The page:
Please Judge My Book by Its Cover

I am about to embark on the process of self-publishing my book Happily Divorced.  All along as I’ve been writing and self-editing my book, I’ve tried to apply one of the many valuable lessons I took from my time as a “student” of Wayne Dyer.  That is the notion that we must act as if.  We must visualize what it is we want to manifest in our lives.  Then we must live as if we already have it.  And in doing so, we will see it when we believe it.

In keeping with that thinking, one of the first things I did earlier this year as I started on the path of building an audience and preparing my writing to be submitted as a book proposal, was to print out the entire manuscript and place it in one of those 3-clip folders.  You know… the ones that cost about fifty cents and allow for the pages to be awkwardly turned?  The idea of this exercise being that it resembled a finished book.  It became real to me in the most literal sense at that moment.  No longer was writing a book just a theory.  It was a real thing sitting on the table right there in front of me.  I was no longer just thinking about writing a book or becoming an author.  I was one.  I am one.  And even if the book never gets published or if I have to publish it myself, no one can ever tell me I did not write a book because I have the physical proof that says otherwise.

Of course, no book is complete without a cover.  So about a year ago I did a very rudimentary sketch of what I envisioned for my cover.  Now, I may be a creative sort.  I write of course.  And I had my moment as a local musician fronting an incredibly talented group of musicians in a cover band. I even dabbled with some song writing back in the day.  But an artist in the sense of one who draws, paints, or sculpts, I am not!  Having said that, the image that came to me that day really felt authentic and perfect in its imperfection.  Given the fact I grew up in my mom’s bridal shop, it quite frankly seemed to fit like a glove – or should I say dress?  And with my rough sketch as complete as I was ever going to make it, I placed it at the front of my three-tab folder to give my book a cover.

Now that I will soon be getting a professional cover designed for my book, I asked my stepdaughter to upgrade my sketch to something that resembled the work of an adult.  You can see the product of her efforts above.  In keeping with the sentiment behind this book, it’s nice to have another member of my post-divorce blended family contribute to the effort.  I’d love to hear what you think of it.  Of course, I’ll hire a professional book cover artist to fine tune this image for the final product and make sure it hits the mark in terms of not looking weird or out of place within my chosen genre.  If there are any book designers out there that have an opinion, I’d love to hear that too.

So, will you indulge me and share your reaction to this image as the cover for Happily Divorced? I’d be very grateful for your feedback whether it is good or bad.

Thanks for your time and consideration!

Teresa

Shared Parenting Vacation Planning

Vacations are absolutely about a thousand percent harder to plan for a family where divorce is involved than where it is not.  Why?  Well let’s see… first you have to consider your schedule, the child’s schedule if they are involved in sports or other activities, and the other parent’s schedule.  Then, if either parent is remarried or in a serious relationship, you have to consider the other partner’s schedule and desires.  If they too are divorced with children, you have to work around the schedule of the other parent and the other children’s schedule.  Then finally, if the said vacation is a group event based on years of tradition, you may not even be at much liberty to dictate changes to the vacation schedule.  Seriously, scheduling a family vacation is among the most challenging of acts to pull off when all of these dynamics are simultaneously in play.  And I haven’t even added in the considerations for the location, the weather, and modes of travel.  What a fricking nightmare!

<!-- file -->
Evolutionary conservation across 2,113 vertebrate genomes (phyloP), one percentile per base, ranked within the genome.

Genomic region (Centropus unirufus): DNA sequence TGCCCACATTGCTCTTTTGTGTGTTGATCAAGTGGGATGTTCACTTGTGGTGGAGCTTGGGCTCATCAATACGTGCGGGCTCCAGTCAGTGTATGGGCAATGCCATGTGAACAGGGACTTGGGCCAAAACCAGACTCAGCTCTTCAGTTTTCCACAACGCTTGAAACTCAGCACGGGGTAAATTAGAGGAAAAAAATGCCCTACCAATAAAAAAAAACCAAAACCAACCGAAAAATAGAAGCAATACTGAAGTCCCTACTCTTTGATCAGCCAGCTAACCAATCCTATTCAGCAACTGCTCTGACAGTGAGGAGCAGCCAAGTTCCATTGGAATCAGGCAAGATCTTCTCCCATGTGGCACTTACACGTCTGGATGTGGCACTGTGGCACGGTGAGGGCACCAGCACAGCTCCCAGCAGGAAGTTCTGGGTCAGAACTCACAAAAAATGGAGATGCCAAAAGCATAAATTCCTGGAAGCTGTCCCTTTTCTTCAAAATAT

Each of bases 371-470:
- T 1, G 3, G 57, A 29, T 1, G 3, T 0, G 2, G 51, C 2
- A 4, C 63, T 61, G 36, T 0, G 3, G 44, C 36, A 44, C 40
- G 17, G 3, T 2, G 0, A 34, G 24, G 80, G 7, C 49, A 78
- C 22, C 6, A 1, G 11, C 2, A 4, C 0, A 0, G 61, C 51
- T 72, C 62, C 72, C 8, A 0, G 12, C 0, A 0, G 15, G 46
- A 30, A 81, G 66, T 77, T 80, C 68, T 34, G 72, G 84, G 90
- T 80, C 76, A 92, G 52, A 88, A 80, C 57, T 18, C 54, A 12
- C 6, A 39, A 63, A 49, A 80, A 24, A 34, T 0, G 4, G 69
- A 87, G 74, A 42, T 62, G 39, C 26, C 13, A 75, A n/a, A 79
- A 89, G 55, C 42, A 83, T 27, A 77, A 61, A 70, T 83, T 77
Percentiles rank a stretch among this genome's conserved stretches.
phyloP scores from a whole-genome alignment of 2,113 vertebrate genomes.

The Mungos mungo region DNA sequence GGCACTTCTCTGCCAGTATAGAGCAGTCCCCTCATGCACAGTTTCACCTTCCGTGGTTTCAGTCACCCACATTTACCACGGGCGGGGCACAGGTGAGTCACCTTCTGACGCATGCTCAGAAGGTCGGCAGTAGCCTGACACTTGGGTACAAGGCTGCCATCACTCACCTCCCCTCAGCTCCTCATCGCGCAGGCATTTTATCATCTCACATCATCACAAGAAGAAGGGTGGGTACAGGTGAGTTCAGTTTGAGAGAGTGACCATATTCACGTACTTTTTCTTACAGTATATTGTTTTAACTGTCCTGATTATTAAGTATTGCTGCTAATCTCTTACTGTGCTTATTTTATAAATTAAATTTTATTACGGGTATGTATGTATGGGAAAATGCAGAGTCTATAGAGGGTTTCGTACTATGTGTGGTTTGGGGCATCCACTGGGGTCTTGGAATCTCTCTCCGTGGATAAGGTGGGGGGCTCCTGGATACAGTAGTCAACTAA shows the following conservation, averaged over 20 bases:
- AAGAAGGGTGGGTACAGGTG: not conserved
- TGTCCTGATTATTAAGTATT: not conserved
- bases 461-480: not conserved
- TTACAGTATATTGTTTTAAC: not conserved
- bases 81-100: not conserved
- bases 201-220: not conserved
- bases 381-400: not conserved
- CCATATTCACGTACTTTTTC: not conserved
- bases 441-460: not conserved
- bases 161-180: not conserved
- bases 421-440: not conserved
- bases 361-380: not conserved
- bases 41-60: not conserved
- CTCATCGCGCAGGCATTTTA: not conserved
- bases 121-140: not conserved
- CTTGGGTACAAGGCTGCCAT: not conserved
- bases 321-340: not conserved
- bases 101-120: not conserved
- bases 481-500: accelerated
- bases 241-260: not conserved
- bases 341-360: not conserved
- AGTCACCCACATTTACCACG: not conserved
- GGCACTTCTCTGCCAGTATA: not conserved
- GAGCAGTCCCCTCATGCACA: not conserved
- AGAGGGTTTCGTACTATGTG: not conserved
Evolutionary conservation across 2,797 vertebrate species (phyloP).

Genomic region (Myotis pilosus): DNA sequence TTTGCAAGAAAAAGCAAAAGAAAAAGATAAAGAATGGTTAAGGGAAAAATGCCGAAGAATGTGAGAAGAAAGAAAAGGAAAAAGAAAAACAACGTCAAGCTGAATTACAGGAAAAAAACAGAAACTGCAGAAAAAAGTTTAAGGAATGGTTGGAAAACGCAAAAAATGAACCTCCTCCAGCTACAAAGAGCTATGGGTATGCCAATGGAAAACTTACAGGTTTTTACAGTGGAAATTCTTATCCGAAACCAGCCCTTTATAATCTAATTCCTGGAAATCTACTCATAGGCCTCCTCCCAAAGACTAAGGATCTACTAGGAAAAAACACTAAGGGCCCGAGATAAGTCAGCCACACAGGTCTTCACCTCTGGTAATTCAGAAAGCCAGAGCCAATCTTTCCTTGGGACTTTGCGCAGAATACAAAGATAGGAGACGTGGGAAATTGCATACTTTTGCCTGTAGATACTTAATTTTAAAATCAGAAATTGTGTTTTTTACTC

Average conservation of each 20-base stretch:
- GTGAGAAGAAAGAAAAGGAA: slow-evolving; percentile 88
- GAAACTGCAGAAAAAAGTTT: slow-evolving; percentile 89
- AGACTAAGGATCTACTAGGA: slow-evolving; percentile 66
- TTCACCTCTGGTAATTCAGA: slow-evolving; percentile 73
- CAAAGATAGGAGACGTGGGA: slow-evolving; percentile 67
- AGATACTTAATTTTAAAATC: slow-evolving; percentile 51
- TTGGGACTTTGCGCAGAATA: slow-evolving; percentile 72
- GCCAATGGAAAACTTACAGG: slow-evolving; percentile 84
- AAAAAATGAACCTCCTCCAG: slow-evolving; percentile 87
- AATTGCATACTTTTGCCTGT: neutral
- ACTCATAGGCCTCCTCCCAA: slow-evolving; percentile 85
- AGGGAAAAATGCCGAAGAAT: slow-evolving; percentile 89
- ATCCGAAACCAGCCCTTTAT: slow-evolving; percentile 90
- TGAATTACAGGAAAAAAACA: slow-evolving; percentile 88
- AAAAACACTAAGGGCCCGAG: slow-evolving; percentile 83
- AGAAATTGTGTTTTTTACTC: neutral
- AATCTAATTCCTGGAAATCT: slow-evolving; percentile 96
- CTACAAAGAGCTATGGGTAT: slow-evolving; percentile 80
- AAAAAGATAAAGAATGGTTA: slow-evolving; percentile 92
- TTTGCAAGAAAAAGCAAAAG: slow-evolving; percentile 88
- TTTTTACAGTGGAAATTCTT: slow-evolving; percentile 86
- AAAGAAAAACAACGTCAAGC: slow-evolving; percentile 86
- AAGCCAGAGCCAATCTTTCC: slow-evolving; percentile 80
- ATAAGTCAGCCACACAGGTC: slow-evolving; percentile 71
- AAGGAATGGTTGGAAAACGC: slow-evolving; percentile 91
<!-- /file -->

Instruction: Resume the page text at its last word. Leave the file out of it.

Scheduling family vacations has offered me one of my most profound lessons when it came to learning about compromise and also standing up for myself and my relationship with my son.

The years preceding when I met my fiancé Brian were easier on vacation scheduling since I didn’t have all the extra schedules to consider and I could be more flexible on my end.  Bob, on the other hand, never seemed to be in a position of setting his own schedule.  As Ian entered high school and I met Brian, things became more challenging.  Between Ian’s marching band schedule and Bob’s unmovable vacation schedule, we started to face some real challenges.  Ian had about one month off from band each summer during which Bob and I would both scramble to fit in the family vacation.  Brian’s family had a 50 year standing tradition of vacationing in upper Michigan on the same week each July.  Of course, this week conflicted directly with the schedule Bob’s friends had also kept for years.  The first year we faced this dilemma, Ian spent the first week of a two-week camping venture with his dad.  I hung back in Columbus until Ian was driven back with someone who was returning early.  Then I drove up with Ian to Michigan to join Brian and his family about four days later.  This was a hectic grind for Ian and made me feel a bit awkward.  I didn’t like making him leave early from his vacation with his dad and I didn’t like us arriving late to our family vacation either.